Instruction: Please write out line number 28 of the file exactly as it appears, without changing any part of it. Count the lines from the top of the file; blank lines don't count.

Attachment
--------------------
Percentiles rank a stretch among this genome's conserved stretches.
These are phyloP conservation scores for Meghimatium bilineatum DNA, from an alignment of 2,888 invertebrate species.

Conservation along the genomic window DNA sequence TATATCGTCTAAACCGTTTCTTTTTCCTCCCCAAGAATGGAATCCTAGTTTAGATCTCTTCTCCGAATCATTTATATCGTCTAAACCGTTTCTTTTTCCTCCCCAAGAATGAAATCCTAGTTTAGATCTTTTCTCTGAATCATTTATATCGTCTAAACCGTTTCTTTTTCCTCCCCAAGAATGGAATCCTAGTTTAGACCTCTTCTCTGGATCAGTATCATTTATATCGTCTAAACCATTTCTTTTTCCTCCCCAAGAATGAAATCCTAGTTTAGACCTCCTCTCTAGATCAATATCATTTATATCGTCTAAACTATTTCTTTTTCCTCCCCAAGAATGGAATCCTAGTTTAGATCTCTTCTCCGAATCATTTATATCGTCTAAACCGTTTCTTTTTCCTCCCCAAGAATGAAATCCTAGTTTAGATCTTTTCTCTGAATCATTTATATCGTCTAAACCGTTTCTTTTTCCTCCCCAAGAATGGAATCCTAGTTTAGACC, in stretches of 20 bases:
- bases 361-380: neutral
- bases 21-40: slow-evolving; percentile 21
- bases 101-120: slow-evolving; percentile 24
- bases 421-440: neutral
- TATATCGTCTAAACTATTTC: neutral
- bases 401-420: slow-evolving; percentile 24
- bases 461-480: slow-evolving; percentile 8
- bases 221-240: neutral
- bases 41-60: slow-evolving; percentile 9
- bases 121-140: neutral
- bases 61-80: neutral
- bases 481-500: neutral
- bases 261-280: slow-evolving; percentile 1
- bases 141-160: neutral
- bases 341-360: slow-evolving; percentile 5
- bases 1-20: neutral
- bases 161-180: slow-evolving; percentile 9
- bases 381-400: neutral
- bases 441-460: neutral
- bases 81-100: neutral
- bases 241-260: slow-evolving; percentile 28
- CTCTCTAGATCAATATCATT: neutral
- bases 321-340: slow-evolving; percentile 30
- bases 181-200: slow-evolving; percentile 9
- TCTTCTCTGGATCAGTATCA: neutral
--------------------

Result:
- TCTTCTCTGGATCAGTATCA: neutral